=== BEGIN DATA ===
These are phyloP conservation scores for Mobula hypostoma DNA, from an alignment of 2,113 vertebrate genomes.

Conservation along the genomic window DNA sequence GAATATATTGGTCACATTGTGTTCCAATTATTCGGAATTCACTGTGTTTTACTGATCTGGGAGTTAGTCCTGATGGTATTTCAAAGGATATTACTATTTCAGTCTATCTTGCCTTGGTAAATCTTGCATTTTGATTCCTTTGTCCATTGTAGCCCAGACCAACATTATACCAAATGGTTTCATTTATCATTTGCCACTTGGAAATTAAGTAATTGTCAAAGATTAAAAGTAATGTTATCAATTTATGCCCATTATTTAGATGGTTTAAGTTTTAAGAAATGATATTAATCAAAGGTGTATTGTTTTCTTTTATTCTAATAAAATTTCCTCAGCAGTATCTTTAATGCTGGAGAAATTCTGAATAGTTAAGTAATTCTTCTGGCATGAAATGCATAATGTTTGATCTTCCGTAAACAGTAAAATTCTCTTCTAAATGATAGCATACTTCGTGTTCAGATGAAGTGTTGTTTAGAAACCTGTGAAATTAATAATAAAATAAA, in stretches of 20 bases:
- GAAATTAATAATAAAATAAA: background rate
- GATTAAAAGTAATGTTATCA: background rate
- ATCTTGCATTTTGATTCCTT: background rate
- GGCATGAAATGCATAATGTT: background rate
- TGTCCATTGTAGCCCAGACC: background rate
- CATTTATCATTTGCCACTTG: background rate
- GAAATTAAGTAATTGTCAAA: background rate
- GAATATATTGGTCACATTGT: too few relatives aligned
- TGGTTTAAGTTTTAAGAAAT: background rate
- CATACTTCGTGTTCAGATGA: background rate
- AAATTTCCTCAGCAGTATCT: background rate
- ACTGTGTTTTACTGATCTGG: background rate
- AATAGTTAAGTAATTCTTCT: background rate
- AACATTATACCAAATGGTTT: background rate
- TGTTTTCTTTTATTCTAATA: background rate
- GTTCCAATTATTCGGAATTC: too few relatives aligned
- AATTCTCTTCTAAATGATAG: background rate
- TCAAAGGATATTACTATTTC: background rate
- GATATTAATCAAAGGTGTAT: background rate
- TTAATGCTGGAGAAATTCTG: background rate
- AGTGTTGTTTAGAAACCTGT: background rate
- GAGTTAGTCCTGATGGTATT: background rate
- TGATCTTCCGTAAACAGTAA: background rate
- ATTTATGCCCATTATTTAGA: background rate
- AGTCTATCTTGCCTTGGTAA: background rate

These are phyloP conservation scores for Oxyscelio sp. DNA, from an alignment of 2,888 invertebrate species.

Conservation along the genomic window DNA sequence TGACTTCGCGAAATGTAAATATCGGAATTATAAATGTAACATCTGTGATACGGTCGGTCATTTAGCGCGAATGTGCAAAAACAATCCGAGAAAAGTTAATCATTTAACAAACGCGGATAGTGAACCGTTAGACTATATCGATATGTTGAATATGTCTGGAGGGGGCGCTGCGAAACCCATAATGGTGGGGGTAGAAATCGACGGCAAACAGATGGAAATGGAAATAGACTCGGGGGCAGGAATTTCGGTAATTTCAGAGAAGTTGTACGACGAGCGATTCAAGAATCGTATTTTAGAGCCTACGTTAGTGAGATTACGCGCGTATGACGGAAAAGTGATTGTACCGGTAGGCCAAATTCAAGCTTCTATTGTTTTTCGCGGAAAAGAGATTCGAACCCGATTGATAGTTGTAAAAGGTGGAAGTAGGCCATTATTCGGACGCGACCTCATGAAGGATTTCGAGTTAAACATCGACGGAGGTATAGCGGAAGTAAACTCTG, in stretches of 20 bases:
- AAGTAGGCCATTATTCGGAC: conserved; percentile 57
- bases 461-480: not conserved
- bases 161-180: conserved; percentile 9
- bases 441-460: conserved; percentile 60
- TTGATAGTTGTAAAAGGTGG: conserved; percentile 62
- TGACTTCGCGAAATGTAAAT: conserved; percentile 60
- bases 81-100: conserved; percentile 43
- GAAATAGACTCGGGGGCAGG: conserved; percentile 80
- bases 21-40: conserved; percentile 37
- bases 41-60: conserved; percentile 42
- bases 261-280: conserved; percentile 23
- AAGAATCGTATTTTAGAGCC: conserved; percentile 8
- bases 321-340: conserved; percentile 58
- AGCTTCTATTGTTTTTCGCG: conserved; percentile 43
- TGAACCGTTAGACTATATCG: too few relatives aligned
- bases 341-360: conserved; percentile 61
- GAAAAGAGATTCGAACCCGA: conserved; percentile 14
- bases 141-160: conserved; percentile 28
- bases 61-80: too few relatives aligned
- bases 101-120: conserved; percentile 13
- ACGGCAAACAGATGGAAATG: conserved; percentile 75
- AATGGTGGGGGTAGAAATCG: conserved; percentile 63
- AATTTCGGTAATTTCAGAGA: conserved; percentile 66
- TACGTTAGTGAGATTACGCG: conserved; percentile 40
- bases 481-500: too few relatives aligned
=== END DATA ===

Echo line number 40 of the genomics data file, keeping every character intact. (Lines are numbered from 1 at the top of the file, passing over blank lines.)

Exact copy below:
- bases 261-280: conserved; percentile 23